WACO (April 8, 2013)--A new study one prostitution in the U.S. claims that American men don't pay for sex as often as some may think.
The study was conducted by University of Portland's Martin A. Monto and Christine Milrod and it was published in SAGE's International Journal of Offender Therapy and Comparative Criminology.
Monto and Milrod's study says only 14 percent of men across the U.S. have ever paid for sex and only 1 percent of those men had done so in the previous year.
"Our findings clearly contradict the John next door' notion perpetuated by some media," Dr. Milrod said.
"While it is noteworthy to recognize that the 1 percent of adult men who paid for sex in 2010 still result in a large number of customers, there is no credible evidence to support the idea that hiring sex workers is a common or conventional aspect of masculine sexual behavior among men in the United States,” the researchers say.
But Brett and Emily Mills of 'Jesus Said Love', a ministry that reaches out to dancers working in Central Texas strip clubs, say they disagree with the study.
Both say the term "paying for sex" has a blurry definition these days.
"The idea of paying for sex has exploded so much that I don't think you can say anymore that a 'John' is someone who just goes and buys a prostitute," Brett said.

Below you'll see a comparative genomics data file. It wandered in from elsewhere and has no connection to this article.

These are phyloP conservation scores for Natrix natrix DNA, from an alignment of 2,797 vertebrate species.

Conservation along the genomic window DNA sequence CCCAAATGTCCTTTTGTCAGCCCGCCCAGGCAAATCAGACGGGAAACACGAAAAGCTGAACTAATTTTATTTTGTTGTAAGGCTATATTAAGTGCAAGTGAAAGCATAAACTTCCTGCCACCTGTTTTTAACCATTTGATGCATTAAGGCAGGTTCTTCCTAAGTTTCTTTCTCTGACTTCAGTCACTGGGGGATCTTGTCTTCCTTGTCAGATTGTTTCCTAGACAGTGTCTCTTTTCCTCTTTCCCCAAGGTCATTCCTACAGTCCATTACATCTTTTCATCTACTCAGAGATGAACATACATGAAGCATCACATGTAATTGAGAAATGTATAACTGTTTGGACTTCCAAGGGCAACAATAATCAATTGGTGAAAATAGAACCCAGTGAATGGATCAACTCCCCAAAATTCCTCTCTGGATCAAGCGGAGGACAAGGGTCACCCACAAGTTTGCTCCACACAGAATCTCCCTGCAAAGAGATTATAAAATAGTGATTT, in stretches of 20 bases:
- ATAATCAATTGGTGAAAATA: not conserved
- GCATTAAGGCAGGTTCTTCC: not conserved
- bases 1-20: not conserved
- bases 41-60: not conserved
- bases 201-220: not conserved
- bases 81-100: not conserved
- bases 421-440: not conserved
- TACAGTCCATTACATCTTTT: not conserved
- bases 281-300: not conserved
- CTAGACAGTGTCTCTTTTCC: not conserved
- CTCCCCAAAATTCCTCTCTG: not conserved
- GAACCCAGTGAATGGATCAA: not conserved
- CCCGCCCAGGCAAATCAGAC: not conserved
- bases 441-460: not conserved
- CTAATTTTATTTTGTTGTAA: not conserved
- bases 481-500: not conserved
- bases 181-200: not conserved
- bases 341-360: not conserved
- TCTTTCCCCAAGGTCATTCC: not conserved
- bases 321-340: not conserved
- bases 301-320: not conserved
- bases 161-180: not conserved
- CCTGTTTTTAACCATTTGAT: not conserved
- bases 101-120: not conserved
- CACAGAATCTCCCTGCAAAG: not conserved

The Mills began sharing the gospel with local dancers 10 years ago.
Yet, during that time they stumbled upon a more serious dilemma.
"What we encountered and saw was that human trafficking and prostitution is happening more and more inside these clubs," Emily said.
"We saw that a majority of women feel like they have no other choice but to engage in it."
A local dancer, who chose to remain anonymous, told News 10 that prostitution in Central Texas is a real and present problem.
She also said that area strip clubs can be a gateway.
"My night wasn't complete if someone didn't solicit me for sex," the dancer said.
"There was always someone there who would ask, and there's always someone who was willing to give."
The Charles Johnson Law Firm in Waco told News 10 that it takes five to 10 prostitution cases a month, but could probably take more than 30 if they accepted each case that was presented to them.
But numbers don't matter to Emily and Brett; they say they won't stop their ministry until they see real change.
"If we can inspire empathy so that people can begin seeing these women as victims, then our ability to pull resources to help them will be great," Emily said.